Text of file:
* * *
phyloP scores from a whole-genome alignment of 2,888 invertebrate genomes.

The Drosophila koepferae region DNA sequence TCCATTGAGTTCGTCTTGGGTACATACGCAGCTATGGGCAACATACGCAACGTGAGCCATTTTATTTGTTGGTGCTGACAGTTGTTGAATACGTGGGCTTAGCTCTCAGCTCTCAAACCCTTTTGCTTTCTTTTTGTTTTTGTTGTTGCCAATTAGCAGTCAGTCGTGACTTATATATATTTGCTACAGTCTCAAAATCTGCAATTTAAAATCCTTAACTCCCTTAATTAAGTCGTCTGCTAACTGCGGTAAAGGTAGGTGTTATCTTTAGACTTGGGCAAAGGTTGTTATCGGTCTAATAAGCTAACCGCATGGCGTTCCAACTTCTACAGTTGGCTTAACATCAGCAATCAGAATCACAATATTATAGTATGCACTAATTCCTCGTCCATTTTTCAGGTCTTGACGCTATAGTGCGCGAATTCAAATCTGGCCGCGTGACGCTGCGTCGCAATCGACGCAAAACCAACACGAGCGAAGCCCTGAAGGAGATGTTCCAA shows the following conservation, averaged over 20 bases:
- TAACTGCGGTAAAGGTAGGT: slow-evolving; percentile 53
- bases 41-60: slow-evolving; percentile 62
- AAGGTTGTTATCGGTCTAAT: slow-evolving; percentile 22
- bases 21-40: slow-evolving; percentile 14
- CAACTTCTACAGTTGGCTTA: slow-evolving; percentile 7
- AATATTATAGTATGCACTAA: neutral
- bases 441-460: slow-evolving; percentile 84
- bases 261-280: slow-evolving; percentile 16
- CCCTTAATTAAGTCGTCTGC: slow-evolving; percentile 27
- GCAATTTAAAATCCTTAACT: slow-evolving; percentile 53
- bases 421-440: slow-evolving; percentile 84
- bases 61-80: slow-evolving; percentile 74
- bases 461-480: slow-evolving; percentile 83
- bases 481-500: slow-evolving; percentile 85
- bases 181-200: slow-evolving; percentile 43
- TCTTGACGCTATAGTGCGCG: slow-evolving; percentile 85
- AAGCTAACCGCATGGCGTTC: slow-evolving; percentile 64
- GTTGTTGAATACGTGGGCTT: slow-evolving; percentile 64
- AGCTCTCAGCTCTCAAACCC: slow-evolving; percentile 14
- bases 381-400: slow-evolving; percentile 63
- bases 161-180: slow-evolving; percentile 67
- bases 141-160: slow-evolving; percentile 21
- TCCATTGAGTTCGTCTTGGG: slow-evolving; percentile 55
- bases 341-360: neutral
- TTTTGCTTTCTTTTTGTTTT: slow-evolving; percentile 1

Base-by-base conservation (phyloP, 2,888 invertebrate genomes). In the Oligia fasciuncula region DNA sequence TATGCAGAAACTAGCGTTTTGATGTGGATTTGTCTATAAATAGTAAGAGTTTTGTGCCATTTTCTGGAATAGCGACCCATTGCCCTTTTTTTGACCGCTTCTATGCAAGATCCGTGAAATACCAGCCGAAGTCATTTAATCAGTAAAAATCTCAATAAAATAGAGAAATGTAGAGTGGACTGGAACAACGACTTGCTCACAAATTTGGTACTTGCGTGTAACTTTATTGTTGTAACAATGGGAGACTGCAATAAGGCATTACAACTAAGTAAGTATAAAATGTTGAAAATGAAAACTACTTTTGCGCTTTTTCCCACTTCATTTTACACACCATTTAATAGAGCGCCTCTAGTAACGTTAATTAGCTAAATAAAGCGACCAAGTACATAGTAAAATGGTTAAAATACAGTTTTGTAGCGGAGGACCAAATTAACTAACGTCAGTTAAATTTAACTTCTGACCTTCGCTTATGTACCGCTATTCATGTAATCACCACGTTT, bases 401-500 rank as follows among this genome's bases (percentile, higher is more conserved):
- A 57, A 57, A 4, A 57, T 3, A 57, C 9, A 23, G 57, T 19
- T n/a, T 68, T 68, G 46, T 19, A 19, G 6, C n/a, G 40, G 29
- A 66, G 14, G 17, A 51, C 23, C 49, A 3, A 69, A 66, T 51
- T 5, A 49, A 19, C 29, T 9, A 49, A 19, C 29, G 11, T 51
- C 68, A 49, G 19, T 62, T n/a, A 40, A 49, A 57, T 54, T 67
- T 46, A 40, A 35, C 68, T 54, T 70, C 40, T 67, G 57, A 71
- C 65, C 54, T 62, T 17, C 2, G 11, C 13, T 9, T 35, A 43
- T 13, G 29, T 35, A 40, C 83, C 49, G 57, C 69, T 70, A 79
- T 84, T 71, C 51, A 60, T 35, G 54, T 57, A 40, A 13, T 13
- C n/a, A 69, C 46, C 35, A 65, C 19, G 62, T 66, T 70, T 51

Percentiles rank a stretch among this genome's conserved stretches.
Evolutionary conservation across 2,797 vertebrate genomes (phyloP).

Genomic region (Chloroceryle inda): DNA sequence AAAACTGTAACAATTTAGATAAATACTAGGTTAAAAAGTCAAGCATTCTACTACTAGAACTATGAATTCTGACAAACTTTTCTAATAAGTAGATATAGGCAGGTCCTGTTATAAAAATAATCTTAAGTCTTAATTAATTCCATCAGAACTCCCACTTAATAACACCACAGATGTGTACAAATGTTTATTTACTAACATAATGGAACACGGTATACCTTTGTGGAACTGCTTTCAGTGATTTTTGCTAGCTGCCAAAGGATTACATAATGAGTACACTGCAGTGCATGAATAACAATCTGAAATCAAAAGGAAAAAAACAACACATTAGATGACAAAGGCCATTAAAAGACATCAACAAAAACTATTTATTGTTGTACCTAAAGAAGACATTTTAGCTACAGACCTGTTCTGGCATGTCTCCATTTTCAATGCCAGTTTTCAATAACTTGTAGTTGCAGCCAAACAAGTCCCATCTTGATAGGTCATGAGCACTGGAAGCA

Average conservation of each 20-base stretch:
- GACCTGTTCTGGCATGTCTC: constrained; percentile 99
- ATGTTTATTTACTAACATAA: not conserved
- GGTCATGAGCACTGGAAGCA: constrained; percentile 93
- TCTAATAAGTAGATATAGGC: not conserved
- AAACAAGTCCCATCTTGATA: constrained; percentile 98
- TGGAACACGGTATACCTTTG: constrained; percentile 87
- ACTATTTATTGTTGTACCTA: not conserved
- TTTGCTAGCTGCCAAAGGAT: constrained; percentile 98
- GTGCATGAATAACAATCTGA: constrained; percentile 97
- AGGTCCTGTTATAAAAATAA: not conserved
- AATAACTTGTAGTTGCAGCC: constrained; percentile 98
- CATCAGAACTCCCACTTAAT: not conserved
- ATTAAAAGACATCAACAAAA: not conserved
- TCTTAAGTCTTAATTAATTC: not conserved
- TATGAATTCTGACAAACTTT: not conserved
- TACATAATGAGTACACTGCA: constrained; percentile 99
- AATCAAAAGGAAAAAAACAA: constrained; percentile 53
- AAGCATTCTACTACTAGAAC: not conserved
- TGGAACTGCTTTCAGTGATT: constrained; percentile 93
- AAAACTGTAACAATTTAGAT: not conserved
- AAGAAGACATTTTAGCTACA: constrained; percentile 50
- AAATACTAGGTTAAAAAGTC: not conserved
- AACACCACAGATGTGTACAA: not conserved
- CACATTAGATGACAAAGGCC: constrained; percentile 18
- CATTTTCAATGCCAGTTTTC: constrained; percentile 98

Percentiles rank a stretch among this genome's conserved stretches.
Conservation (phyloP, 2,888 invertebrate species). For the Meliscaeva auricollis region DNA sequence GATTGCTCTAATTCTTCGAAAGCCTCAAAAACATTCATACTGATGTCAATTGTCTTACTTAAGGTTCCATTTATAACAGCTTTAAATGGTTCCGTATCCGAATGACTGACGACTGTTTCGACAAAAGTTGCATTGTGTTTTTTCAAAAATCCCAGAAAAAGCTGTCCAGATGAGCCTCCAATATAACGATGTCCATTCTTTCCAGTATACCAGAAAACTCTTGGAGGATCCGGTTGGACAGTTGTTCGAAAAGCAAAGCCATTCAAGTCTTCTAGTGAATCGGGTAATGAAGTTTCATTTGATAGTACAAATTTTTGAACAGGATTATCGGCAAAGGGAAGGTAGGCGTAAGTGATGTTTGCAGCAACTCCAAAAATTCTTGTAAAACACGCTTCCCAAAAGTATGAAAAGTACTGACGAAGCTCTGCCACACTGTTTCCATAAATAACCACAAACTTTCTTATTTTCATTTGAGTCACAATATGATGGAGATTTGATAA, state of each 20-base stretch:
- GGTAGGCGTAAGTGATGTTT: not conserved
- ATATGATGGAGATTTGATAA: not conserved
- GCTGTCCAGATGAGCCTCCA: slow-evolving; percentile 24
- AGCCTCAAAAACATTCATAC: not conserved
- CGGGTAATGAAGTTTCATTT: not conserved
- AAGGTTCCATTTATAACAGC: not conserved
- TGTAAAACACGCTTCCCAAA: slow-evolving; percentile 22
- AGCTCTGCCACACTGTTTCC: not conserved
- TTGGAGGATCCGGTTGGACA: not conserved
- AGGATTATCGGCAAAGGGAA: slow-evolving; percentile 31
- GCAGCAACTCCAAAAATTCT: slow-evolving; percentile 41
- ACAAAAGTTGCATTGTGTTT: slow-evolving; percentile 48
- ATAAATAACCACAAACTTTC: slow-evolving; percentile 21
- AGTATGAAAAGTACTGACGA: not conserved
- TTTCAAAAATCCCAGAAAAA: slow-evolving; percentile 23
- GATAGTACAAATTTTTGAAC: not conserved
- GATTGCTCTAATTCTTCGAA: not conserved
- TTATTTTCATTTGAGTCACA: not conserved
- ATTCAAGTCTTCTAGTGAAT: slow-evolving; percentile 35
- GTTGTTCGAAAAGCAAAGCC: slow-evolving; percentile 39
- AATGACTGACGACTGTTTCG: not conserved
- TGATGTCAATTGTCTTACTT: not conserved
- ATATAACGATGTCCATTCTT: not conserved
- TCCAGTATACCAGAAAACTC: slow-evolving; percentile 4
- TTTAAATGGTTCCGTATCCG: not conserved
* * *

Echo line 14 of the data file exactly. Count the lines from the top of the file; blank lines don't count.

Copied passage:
- bases 61-80: slow-evolving; percentile 74